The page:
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Google Grant Implementation

Over the past few years at meetings with marketing colleagues in the Boston theatre community, I have found there to be more and more buzz about Google Grants.

What is a Google Grant?  It is in-kind Google AdWords advertising for non-profit organizations.

Online advertising still fascinates many non-profit arts organizations.  For some, it is still a great unknown or deemed a risky investment.  The traditional methods of direct mail, telemarketing, print advertising, and e-communications (yes, it is now well established and “old”) are used.  Budgets are tight and a high return on investment is needed.  This reduces the amount of risk marketing staffs are willing to take.

Also, I would speculate that many non-profits prioritize internet marketing strategy lower than more traditional or comfortable strategies.  That being said, when an organization is given an opportunity to use up to $10,000 per month in Google AdWords advertising, it is difficult to pass up.  Especially when the advertising is considered, for all intents and purposes, free.

However, just because something is free, it doesn’t mean that it isn’t a valid opportunity.  Instead, like every other opportunity, it should be maximized for the fullest benefit in both the short and long term.  A Google Grant is a booster shot–a significant jump start—which, if implemented correctly, can provide a solid foundation for an internet marketing strategy, bolstering a non-profit organization’s web traffic and potential reach.

This is what Google has in mind, too.  An organization that consistently uses $9,000 of the $10,000 per month grant for three consecutive months may be eligible to have the grant increased to $40,000 per month in Google AdWords.

In order to maximize the potential long-term benefits of a Google Grant, a non-profit cannot only rely on the $10,000 per month AdWords spend. In addition it can invest in an overall internet marketing strategy which includes Search Engine Optimization.

Last year, Hubspot had an article on their blog “Stopping The Google AdWords Morphine Drip: How We Saved $183 Last Week”.  This article is reminds us all that other ways exist to drive traffic to an organization’s website.  At his talk, “SEO 101: Search Engine Optimization Basics” from the Inbound Marketing Summit, Dharmesh Shah, followed this comparison by reminding everybody that the Google AdWords system is a bidding system–meaning that as time passes the cost of having a specific ad appear as sponsored result will go up.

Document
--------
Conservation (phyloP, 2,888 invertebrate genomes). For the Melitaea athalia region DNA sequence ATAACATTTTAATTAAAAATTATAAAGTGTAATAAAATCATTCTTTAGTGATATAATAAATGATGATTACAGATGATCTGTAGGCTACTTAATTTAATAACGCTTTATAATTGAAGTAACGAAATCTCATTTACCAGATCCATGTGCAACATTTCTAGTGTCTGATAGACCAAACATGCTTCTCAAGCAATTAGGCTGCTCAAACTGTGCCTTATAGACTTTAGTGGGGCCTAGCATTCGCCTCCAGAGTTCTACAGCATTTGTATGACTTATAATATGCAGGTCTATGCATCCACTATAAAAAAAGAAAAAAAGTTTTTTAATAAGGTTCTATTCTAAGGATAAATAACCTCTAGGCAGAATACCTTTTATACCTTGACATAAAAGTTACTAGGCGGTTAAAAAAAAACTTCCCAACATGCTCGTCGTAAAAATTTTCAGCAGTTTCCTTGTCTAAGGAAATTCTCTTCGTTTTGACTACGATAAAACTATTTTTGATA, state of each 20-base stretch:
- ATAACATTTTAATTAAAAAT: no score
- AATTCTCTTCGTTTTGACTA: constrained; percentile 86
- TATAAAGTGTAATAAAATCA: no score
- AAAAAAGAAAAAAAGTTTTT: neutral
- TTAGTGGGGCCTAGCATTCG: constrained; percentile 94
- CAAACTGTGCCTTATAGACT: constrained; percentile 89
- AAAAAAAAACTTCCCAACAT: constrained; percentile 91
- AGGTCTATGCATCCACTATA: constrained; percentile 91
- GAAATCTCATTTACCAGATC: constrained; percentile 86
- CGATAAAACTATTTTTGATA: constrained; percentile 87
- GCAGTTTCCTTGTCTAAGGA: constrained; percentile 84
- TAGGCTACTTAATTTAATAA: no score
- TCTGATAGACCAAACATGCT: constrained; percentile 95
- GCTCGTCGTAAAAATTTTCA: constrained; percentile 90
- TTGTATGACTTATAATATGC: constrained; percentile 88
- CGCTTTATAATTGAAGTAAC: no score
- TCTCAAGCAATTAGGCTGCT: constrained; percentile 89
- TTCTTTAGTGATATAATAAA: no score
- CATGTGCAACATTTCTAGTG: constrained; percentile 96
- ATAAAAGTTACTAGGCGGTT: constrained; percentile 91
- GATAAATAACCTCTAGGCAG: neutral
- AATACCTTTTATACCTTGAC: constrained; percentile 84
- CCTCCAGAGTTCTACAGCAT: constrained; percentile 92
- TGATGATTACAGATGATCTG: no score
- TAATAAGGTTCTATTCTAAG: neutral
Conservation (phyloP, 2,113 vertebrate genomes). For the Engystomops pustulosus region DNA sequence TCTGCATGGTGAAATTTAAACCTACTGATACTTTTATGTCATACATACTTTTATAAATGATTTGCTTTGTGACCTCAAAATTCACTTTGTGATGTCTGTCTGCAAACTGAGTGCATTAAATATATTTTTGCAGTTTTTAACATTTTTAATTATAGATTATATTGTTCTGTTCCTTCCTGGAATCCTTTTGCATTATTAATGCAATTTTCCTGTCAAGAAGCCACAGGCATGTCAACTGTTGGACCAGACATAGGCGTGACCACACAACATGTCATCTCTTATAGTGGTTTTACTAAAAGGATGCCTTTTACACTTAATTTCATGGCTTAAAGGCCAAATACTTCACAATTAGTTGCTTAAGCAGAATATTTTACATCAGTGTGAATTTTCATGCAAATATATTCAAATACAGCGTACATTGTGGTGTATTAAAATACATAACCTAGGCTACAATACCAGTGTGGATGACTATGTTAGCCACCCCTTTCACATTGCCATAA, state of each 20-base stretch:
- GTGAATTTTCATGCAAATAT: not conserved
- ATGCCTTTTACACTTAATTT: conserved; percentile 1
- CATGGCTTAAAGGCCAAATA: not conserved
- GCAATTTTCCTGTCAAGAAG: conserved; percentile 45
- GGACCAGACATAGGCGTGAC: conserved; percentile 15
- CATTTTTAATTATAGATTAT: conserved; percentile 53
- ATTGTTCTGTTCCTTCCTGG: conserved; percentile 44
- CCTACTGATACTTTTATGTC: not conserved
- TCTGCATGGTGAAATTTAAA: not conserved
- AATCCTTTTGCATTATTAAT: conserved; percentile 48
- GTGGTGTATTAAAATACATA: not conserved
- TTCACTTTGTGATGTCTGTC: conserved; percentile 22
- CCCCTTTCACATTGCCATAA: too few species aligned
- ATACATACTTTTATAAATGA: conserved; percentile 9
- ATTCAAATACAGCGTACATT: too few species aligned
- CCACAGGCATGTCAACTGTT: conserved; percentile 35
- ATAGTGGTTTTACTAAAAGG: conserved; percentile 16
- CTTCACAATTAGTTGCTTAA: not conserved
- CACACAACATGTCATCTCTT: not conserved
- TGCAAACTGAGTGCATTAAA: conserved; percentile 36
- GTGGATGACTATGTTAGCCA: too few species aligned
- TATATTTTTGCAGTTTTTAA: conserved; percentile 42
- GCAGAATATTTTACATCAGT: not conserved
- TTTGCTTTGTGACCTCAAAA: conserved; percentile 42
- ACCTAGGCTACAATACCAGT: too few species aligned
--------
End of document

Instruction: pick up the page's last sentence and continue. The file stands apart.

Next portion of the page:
Google Grants has imposed some discipline in the bidding process for executing a grant with a maximum bid of $1.00 per click.  You can read a full explanation of all the restrictions here. Here are the key elements:

  1. Maximum bid of $1.00 per click.
  2. Relevant, mission-based keywords and advertisements.
  3. Ongoing, active management of the organization’s advertising campaign.

Google acknowledges that advertising on some words may not be possible.  Instead, the organization will have to find other relevant words on which to advertise.  While this may be a disappointment to the organization, it may wish to contemplate when the cost of other essential and important keywords may also become out of reach or above the $1.00 bid.  This is one of the key reasons why the Google-imposed $1.00 maximum bid provides an impetous for the organization to find other ways to be found online.  What the Google Grant provides is a window of opportunity for the organization to be found in a major search engine while it, at the same time, works on optimizing its website to be found through organic search.

In order to strategically implement a Google Grant, I would make the following five suggestions:

  1. Develop a keyword list through brainstorming how people would find your product through organic search.  When developing this list prioritize relevance to the organization’s mission over the traffic from the specific word.
  2. Strategically implement the Google Grant on a large number of relevant keywords maximizing the daily spend. Test your advertising text, consistently tweaking it for the highest click-through rate.
  3. Install a free analytics program like Google Analytics which will help you to start gathering data on how people find you on their website and what they do when they land there.
  4. From the beginning of your grant’s implementation, plan for the time when you will no longer, within the confines of the grant, be able to bid on specific keywords.  Do this through allocating part of your budget on internet marketing and search engine optimization.